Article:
Derivation of a differential equation for a discharging capacitor The normalized charge versus time graph above can be described mathematically. During the discharge process Kirchhoff's laws apply to the RC circuit. The law of voltage states in this case that the sum of the voltage across the resistor and the capacitor is equal to zero. In formula form: \[V_R+V_C=IR+\frac{Q}{C}=0\] where \(Q(t)\) is the charge on the upper plate of the capacitor at time \(t\) and \(I(t)\) the electric current in the circuit at time \(t\). The current \(I\) is equal to the amount of charge that flows through the circuit per second at any time and is given, by definition, by the following equation: \[I(t) = Q'(t)\] We therefore have the following differential equation: \[R\frac{\dd Q}{\dd t} + \frac{Q}{C} =0\] In other words: \[\frac{\dd Q}{\dd t} =-\frac{1}{RC}Q\] This is the **differential equation of exponential decay,** which can be written as \[\frac{\dd Q}{\dd t} = -\frac{Q}{\tau}\] with **characteristic time** \(\tau=R\times C\), also called the **RC-time.** The solution is \(Q(0)=Q_0\) is \[Q(t)=Q_0e^{{}^{-\frac{t}{\tau}}}\]

Electrical analogue of an ion channel in a cell membrane The example above of a capacitor in an electrical circuit might not immediately make you think of biology, biomedical sciences or psychobiology, but it is actually a fundamental property of a neuron: complex electrical properties of a cell membrane can be understood by describing it as an electrical circuit consisting of resistors, capacitors and batteries. Here, the insulating lipid bilayer between the two conductive media of the intra- and extracellular fluid function as the dielectric of a parallel plate capacitor between two conductive plates. This construction is a capacitor with the capacity to store charge when an electric voltage is applied across the dielectric. Each ion channel corresponds to a series-connected battery and resistance, such as visualised in the figure below.

The functioning of the ion channel and cell membrane can then be represented by an electric circuit as shown in the figure below. Herein, \(E_\mathrm{K}\) is the **Nernst potential** of the ion channel, on the basis of differences in ion concentration inside and outside the cell. The convention in electrophysiology is to select the direction of flow of positive charged particles from the inside to the outside of the cell as a positive current. In a picture (here the \(\mathrm{K}^{+}\) ion; but often the charge is left out and only the name of the ion is depicted) the electric circuit looks like this:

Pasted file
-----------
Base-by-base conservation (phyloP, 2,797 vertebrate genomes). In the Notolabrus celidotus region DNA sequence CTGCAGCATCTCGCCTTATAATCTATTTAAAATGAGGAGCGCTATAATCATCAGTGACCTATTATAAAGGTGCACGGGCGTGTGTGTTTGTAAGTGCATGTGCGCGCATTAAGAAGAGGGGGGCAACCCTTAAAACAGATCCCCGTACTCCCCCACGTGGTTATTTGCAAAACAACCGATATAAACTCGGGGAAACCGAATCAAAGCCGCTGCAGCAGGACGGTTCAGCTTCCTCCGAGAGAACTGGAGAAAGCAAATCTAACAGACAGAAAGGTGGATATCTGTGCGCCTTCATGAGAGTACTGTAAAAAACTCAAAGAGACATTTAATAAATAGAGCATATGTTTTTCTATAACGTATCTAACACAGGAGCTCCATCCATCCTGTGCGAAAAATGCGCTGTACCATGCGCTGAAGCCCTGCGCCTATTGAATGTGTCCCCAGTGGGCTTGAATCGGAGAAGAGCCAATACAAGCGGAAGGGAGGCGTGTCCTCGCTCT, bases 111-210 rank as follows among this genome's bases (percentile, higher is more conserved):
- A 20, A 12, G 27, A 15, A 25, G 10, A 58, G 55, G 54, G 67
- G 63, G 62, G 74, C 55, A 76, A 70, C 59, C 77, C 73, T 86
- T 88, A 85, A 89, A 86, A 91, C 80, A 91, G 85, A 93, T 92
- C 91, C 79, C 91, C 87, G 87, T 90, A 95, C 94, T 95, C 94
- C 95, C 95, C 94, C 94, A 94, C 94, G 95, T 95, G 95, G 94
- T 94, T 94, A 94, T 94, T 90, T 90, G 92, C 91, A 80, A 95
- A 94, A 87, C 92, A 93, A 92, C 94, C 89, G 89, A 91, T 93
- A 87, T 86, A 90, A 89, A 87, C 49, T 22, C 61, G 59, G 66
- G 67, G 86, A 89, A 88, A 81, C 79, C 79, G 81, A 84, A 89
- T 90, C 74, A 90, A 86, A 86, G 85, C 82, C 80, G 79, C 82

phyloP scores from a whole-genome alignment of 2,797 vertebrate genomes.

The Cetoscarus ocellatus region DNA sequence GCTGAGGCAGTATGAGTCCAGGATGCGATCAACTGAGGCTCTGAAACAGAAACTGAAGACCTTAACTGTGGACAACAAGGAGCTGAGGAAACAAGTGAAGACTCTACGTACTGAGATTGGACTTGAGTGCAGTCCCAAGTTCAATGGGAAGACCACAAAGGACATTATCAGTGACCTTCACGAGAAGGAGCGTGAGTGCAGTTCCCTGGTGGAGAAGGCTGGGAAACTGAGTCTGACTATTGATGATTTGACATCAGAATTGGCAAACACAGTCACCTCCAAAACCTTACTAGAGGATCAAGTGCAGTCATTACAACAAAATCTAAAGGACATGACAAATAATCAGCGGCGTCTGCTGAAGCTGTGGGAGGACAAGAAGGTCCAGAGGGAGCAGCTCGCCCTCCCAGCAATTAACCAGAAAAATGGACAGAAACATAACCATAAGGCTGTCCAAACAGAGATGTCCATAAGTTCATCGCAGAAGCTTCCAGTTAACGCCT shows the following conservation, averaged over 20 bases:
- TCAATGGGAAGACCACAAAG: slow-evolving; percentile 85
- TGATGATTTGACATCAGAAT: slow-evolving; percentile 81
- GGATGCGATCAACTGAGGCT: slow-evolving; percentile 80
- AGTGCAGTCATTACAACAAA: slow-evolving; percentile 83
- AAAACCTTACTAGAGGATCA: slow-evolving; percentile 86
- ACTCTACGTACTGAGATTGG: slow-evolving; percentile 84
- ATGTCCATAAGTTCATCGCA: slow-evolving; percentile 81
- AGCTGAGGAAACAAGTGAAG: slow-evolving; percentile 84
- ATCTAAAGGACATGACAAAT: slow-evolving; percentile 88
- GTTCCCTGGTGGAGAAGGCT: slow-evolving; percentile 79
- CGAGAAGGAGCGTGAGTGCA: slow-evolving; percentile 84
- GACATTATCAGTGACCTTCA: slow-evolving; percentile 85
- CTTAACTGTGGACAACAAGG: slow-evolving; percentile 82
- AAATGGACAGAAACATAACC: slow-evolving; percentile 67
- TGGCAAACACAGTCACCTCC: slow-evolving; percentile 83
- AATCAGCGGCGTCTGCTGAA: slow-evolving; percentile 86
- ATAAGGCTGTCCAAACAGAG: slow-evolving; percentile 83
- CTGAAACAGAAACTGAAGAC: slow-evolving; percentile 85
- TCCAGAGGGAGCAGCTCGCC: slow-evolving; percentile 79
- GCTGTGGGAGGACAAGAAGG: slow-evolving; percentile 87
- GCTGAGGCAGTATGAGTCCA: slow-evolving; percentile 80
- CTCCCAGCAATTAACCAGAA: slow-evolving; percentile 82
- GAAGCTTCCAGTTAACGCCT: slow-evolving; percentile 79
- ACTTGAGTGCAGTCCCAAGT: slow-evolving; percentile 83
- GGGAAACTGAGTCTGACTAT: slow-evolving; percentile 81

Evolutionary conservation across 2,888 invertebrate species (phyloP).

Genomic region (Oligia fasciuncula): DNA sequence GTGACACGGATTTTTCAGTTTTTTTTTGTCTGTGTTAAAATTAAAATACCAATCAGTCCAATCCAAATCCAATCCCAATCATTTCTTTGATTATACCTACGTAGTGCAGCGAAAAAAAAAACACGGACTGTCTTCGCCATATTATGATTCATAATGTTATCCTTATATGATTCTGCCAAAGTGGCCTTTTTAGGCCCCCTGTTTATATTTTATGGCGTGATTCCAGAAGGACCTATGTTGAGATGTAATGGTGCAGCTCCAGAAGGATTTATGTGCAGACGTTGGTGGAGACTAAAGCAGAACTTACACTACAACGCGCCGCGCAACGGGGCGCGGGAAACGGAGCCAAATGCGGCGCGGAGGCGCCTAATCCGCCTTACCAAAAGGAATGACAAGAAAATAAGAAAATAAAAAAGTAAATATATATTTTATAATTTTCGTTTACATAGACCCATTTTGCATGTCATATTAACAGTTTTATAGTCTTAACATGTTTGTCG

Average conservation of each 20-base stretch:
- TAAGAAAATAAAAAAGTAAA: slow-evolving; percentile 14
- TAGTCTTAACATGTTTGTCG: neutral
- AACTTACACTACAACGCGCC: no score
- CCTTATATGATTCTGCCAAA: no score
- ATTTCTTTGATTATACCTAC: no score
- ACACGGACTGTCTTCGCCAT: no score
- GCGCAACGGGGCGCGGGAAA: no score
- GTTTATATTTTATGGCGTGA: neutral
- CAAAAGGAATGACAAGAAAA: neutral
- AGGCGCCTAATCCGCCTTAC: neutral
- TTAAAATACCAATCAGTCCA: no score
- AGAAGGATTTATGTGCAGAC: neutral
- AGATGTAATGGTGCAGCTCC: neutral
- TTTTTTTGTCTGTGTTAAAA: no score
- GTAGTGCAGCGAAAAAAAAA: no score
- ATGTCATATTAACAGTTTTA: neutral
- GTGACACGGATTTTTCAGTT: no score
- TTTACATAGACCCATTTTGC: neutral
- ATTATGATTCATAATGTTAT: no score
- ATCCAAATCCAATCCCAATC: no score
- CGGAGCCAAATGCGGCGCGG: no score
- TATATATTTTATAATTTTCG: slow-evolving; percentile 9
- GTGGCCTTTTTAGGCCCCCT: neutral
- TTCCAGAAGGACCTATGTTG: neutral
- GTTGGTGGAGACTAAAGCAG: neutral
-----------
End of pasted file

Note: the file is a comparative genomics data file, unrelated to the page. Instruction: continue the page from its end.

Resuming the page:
In the above situation, we can deduct from the Kirchhoff's law of currents that at rest \(V_m\) is equal to the Nernst potential \(E_\mathrm{K}\), which is then called the **resting membrane potential**. In the presence of more ionic channels, the resting membrane potential \(V_r\) will be a weighted average of the Nernst potentials of the ion channels.

Restoration of the resting membrane potential when a stimulus stops If we define \(V=V_m-V_r\), that is, if we look at the potential difference between the current potential and the resting membrane potential, we get the following differential equation for the membrane potential \[I_\mathrm{stim}=C_m\frac{\dd V}{\dd t} + g_\mathrm{\small K} V\] If the stimulus is zero, then the differential equation is the same as that of a discharging capacitor. In a cell which is not at rest, but, for example, has a starting value of the membrane voltage \(V_0\) (non-zero at time \(t=0\)), the voltage will approach the original resting membrane potential via an exponential decay process, according to the formula \[V(t)=V_0\cdot e^{-\frac{ g_\mathrm{\small K}}{C_m}t}\tiny.\]